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Dominion Files FERC Request to Expand Pipeline from PA to OH

On Wednesday, Dominion Energy filed a request with the Federal Energy Regulatory Commission (FERC) to expand capacity along the existing Dominion Energy Transmission Inc. (DETI) pipeline from Pennsylvania to Ohio. Why? To flow more gas that will be used to generate electricity for the Midwest market. The project, called the Sweden Valley Project, is projected to cost $48 million and add another 120 million cubic feet per day (MMcf/d) of PA Marcellus Shale gas to the existing flow along DETI. Dominion says all 120 MMcf/d are already contracted and spoken for–by an unnamed customer. Notice the headline says “expand” and not “extend.” This project would build a tiny three miles of new pipeline, with the new pipeline lying next to existing pipeline (in Greene County, PA). The only greenfield construction is building a 1.75-mile pipeline to connect with the Tennessee Gas Pipeline in Tuscarawas County, OH. The other main part of the project is updating three units a compressor station in Licking County, OH. In the constellation of pipeline projects that disturb earth and disrupt landowners, this one is pretty minor–yet it will deliver big results by flowing an extra 120 MMcf/d of gas west to a new market…
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Monroeville Pushes Ban on NatGas Activity, Incl. Drilling & Plants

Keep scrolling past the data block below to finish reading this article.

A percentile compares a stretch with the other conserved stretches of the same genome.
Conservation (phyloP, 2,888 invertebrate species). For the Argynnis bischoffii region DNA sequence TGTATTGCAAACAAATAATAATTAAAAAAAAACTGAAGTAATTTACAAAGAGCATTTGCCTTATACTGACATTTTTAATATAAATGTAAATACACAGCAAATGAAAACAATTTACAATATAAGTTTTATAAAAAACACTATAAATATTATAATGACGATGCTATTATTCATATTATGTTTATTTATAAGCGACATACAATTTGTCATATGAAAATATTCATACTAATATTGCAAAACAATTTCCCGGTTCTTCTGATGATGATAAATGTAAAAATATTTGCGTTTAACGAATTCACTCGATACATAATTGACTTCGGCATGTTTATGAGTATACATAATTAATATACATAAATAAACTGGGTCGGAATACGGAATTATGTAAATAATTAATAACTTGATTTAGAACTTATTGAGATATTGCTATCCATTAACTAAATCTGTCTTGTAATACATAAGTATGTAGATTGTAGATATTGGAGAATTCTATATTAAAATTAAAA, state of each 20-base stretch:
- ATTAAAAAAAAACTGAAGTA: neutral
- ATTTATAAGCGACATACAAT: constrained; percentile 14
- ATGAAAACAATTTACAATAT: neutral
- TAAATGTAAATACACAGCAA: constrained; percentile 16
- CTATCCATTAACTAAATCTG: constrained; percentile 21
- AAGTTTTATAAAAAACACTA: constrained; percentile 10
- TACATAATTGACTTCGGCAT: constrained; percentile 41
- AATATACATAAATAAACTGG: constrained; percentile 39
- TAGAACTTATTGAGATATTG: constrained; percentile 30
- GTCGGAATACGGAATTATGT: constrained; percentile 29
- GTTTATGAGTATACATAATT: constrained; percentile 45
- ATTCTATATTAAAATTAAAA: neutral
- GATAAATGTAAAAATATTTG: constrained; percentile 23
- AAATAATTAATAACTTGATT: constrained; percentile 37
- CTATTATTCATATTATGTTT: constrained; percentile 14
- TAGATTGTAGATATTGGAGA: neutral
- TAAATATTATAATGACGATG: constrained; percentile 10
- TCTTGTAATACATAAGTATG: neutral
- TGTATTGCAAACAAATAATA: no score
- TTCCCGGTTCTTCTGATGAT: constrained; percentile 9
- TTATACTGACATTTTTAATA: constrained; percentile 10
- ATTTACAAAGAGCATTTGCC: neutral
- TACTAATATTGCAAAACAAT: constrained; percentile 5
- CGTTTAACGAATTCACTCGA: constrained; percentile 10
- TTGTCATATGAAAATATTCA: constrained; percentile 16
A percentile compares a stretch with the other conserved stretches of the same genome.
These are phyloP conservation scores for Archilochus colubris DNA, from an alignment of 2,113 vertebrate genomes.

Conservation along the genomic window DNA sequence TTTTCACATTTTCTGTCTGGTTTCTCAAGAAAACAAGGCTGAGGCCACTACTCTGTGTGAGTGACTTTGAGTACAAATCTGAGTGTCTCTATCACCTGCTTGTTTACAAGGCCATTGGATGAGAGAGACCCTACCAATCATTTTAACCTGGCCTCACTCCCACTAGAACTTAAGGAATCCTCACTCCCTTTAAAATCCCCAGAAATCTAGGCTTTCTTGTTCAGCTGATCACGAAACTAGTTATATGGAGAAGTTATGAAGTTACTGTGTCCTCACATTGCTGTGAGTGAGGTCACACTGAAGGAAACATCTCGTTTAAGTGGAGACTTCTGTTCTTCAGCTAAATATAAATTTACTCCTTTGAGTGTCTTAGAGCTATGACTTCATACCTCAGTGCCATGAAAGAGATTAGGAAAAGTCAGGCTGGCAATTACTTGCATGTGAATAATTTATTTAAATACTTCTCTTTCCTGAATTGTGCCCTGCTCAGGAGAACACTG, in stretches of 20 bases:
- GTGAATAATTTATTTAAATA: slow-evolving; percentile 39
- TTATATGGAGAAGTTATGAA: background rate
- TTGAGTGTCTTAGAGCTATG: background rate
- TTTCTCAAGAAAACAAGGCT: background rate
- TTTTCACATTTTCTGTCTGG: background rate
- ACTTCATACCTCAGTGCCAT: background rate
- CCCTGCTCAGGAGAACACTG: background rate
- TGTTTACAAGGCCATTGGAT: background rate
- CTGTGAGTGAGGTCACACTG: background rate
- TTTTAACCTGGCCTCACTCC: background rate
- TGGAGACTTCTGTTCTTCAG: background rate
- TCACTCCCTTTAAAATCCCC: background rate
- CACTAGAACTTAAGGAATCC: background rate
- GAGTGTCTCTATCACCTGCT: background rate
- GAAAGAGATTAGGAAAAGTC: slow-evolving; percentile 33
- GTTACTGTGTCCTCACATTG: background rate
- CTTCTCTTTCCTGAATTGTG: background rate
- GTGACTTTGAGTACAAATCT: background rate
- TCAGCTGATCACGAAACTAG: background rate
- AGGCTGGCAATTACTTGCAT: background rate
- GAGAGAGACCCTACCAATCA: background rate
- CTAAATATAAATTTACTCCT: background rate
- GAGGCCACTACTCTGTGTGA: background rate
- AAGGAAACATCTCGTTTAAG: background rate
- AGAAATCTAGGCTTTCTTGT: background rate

The dunderhead leaders of Monroeville, PA (Allegheny County, suburb of Pittsburgh) are at it again, acting hostile toward the shale industry, attempting to stymie any kind of shale activity within its borders. In September, Monroeville Council voted to enact a super-restrictive seismic testing ordinance (see Monroeville, PA Passes Restrictive Seismic Testing Ordinance). The ordinance is meant to hassle Huntley & Huntley (H&H), which wants to conduct seismic testing in two rural areas of the municipality. In October, the contractor hired to do the seismic work for H&H, Geokinetics, took Monroeville Council to court over their punitive seismic ordinance. Both sides compromised and in November settled the case (see Monroeville Council Approves Seismic Testing Court Settlement). In October, Monroeville Council passed a temporary ban on oil and gas well drilling everywhere except for those areas marked M-2 industrial zoning–a big change (see Monroeville, PA Hostile to Shale, Bans Drilling in Most Places). Previously drilling permits were “conditional use,” meaning each permit was evaluated on its own merits, regardless of which zoning district it was located in. By limiting drilling to M-2, the Council effectively banned drilling in the municipality. They passed the temporary ban until they could pass a new zoning ordinance that would set the frack ban policy in concrete. That day is now here. Monroeville Council has just advertised a new zoning ordinance to FURTHER RESTRICT any kind of oil and gas activity–not just drilling, but pipelines, compressor plants, etc.–to a 150-acre parcel located next to the city dump. That’s 150 acres out of 12,620 acres that make up Monroeville (1%). In other words, this is a complete and total ban on the shale industry in Monroeville–the Pittsburgh suburb that’s officially “closed for business”…
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Another 3 Bcf/d of Pipeline Takeaway Coming to M-U by March 31